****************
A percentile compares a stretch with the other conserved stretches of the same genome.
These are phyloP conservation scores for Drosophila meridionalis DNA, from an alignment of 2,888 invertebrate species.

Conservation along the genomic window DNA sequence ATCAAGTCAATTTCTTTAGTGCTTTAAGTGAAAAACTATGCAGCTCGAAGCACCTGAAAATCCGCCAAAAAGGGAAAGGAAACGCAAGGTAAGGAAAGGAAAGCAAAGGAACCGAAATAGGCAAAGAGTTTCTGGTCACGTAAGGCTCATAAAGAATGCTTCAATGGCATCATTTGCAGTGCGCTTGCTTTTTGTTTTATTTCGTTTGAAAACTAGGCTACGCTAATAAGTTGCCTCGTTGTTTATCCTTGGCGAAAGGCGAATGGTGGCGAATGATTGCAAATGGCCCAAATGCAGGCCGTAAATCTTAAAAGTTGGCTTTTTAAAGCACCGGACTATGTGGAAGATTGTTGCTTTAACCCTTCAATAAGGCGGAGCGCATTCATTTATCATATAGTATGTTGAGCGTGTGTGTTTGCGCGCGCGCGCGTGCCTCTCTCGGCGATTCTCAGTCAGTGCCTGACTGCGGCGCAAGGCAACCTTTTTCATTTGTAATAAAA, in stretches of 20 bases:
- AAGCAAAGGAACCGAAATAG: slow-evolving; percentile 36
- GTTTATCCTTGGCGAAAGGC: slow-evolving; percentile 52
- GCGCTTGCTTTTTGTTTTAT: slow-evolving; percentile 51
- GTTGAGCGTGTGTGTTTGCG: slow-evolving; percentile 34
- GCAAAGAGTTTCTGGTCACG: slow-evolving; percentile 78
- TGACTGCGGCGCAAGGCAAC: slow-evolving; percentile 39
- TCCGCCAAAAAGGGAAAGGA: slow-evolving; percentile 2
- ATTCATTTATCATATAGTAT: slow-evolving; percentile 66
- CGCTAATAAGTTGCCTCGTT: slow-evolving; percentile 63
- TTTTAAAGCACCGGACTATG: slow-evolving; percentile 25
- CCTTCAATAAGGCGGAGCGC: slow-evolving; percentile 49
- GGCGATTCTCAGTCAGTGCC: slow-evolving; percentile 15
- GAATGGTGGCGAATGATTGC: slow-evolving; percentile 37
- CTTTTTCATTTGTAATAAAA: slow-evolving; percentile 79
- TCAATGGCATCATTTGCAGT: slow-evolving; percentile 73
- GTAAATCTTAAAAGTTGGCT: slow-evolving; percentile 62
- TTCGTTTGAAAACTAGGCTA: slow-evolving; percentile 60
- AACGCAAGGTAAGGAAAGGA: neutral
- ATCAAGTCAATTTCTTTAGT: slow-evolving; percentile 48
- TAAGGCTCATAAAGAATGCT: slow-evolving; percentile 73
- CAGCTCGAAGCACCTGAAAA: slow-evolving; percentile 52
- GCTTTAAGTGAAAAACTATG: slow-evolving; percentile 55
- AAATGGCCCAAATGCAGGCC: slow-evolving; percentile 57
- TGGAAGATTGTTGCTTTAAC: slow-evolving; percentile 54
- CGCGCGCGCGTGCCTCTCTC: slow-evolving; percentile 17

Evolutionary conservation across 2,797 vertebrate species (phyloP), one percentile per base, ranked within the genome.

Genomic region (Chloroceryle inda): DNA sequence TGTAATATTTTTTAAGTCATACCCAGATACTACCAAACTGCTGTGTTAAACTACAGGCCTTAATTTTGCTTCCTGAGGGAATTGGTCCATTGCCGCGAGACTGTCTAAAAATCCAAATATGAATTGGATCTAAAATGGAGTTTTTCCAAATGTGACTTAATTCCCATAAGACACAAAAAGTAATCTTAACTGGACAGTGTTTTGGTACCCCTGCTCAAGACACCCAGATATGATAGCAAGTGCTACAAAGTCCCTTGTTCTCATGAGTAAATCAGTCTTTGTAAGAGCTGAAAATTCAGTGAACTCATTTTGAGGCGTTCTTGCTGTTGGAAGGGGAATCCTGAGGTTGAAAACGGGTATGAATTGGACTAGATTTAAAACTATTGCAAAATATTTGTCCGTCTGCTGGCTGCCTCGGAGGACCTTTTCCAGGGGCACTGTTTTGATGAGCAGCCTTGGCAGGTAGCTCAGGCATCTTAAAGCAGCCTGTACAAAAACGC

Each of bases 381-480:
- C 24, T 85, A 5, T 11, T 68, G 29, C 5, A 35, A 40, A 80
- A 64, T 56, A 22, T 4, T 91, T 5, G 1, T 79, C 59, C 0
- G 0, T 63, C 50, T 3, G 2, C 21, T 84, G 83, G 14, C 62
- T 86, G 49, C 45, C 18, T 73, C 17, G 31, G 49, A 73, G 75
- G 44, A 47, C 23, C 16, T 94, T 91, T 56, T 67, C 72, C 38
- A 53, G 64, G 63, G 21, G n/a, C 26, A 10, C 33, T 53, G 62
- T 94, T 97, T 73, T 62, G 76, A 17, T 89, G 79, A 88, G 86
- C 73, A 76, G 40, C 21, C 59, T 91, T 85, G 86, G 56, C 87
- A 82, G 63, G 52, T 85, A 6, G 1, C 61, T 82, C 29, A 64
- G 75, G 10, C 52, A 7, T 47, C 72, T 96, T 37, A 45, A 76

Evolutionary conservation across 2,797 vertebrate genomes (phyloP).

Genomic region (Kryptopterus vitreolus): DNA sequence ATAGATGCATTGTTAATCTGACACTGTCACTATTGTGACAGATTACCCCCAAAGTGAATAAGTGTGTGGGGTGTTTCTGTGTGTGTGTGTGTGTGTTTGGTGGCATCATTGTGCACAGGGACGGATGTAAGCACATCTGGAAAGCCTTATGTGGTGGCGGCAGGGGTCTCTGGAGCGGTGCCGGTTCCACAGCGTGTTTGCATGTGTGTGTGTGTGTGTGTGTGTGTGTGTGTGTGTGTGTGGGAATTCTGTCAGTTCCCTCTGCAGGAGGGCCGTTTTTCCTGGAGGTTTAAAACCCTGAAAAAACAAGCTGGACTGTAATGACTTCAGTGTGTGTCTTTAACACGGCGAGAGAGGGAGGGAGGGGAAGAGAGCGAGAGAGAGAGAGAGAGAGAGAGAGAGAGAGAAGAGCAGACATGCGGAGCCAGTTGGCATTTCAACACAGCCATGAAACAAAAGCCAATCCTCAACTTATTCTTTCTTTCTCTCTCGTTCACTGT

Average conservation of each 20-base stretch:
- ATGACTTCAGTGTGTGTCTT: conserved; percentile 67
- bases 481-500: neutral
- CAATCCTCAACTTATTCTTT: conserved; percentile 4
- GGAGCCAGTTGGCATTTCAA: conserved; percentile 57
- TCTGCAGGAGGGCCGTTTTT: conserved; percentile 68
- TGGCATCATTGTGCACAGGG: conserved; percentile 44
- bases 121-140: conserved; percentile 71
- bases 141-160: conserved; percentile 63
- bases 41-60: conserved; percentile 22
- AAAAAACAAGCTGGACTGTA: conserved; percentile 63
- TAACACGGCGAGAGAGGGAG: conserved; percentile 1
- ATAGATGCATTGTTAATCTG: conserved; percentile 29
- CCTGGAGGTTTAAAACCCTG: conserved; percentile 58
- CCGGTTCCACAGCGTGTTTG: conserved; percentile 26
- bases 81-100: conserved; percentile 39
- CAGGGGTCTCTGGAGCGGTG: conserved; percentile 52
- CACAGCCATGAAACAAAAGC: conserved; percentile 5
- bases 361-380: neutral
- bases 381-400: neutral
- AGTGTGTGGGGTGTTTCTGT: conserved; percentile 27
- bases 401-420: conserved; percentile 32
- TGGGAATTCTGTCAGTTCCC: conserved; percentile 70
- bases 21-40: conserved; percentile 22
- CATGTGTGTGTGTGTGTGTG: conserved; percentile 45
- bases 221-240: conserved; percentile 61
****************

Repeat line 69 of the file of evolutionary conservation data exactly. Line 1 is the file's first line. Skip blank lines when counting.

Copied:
- bases 221-240: conserved; percentile 61